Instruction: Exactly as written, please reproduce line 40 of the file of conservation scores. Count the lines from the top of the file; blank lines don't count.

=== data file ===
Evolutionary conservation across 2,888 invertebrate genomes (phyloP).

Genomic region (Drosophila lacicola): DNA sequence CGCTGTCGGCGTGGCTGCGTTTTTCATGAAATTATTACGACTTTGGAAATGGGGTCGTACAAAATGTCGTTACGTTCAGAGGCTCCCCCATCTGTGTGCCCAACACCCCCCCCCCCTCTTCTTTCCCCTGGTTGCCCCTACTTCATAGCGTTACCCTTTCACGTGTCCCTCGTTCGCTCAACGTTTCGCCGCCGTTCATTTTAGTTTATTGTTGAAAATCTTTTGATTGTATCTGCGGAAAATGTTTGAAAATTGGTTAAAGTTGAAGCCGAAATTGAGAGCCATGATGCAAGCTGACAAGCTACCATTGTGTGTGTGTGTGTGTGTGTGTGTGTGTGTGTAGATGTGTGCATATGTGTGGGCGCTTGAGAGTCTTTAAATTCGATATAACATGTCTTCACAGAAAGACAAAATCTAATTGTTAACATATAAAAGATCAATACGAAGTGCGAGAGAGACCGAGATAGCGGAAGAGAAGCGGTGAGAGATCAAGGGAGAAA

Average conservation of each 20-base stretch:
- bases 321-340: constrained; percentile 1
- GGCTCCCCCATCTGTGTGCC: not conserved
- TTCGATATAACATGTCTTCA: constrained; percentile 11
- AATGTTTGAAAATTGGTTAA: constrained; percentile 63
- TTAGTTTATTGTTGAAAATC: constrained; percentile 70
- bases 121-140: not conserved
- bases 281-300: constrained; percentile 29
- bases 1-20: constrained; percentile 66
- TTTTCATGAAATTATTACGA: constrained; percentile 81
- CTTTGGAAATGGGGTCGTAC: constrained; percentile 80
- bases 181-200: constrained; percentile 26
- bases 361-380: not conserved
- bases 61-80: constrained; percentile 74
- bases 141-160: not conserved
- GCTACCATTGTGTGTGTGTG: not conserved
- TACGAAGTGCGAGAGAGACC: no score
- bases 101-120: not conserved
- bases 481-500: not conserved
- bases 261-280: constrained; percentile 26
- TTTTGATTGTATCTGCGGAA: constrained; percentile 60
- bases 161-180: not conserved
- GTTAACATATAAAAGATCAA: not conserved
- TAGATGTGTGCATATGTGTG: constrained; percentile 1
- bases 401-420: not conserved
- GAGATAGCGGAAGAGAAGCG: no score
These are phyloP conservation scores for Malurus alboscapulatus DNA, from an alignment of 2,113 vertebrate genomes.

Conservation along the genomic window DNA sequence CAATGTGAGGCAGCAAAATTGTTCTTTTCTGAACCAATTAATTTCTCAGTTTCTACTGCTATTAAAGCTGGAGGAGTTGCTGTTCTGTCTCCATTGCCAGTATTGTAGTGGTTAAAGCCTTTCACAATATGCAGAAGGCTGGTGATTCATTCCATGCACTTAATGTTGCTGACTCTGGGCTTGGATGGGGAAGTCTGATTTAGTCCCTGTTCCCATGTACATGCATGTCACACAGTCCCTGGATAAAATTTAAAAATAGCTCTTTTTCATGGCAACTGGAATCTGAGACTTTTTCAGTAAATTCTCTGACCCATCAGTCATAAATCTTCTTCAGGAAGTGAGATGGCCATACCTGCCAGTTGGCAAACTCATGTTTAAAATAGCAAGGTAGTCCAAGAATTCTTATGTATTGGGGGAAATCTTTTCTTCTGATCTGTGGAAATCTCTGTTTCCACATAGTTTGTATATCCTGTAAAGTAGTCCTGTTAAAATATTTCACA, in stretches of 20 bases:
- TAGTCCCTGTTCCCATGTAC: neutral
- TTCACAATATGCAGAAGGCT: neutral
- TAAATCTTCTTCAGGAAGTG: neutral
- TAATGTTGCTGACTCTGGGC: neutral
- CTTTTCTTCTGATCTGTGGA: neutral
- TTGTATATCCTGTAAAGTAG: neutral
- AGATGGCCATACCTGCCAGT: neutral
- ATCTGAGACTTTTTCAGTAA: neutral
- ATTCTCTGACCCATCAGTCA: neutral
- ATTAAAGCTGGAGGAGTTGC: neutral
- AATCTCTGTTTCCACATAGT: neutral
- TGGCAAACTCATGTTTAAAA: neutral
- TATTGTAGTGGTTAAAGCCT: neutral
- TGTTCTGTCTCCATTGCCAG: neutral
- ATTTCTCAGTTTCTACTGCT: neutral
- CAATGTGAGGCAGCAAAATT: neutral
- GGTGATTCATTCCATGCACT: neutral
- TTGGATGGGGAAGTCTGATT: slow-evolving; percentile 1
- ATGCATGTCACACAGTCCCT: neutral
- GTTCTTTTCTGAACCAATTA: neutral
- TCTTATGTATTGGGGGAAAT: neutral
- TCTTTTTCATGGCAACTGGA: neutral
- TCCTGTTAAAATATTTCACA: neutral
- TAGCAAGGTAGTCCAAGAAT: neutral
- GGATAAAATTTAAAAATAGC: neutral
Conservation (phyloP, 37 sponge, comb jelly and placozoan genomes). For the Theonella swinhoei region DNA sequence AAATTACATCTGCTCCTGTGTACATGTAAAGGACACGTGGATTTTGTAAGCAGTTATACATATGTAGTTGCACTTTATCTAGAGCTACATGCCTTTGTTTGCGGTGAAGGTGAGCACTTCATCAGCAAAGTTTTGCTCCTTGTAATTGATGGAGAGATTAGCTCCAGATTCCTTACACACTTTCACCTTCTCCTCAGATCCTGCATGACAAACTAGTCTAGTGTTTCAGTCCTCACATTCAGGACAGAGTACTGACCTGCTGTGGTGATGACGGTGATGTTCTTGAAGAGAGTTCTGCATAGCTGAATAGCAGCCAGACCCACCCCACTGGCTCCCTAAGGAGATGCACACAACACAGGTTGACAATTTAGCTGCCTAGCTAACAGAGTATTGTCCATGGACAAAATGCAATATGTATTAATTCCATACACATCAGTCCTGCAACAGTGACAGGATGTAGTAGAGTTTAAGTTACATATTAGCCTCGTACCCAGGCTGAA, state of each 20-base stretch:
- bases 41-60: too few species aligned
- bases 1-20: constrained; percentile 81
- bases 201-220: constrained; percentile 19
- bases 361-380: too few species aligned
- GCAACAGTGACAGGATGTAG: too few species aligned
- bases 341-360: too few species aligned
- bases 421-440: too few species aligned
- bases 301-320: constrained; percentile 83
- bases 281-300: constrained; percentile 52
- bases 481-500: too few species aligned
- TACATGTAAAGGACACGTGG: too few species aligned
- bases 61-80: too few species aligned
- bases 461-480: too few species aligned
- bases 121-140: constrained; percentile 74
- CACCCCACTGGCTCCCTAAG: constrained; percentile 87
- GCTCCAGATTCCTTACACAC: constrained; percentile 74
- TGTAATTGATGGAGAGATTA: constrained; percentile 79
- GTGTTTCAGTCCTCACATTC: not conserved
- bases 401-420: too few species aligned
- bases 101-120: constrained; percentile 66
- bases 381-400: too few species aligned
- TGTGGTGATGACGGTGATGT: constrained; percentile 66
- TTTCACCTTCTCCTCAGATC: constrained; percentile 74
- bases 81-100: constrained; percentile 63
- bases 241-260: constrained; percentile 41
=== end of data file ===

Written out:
- ATTAAAGCTGGAGGAGTTGC: neutral